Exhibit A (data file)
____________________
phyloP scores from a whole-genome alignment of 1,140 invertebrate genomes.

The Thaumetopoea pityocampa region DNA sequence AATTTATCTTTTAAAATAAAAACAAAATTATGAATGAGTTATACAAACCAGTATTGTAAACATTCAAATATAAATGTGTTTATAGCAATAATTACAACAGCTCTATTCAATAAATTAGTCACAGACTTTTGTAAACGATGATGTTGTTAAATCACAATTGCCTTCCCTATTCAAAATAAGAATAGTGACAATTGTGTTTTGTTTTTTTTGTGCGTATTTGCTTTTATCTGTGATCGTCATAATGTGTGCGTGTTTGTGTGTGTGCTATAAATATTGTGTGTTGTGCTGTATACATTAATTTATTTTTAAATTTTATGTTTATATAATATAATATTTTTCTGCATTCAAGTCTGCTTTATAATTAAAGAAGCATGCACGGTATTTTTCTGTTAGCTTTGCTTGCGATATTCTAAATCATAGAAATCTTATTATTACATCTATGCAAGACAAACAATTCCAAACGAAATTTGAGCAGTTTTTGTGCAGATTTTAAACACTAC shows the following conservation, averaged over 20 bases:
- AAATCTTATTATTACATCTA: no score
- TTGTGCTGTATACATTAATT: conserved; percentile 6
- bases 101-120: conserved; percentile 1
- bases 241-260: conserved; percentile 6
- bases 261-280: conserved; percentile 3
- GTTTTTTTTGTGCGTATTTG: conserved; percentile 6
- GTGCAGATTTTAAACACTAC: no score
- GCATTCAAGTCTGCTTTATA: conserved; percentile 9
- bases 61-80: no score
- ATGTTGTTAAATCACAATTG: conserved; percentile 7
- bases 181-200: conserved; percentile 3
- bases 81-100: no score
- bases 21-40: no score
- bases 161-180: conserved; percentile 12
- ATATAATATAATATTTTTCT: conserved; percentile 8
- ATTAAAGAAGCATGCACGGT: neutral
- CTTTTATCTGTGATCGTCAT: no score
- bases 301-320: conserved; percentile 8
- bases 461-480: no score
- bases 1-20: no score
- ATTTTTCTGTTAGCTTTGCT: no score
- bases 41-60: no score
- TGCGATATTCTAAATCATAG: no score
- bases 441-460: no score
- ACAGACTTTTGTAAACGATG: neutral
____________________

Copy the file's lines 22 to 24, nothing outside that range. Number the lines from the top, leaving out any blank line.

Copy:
- bases 1-20: no score
- ATTTTTCTGTTAGCTTTGCT: no score
- bases 41-60: no score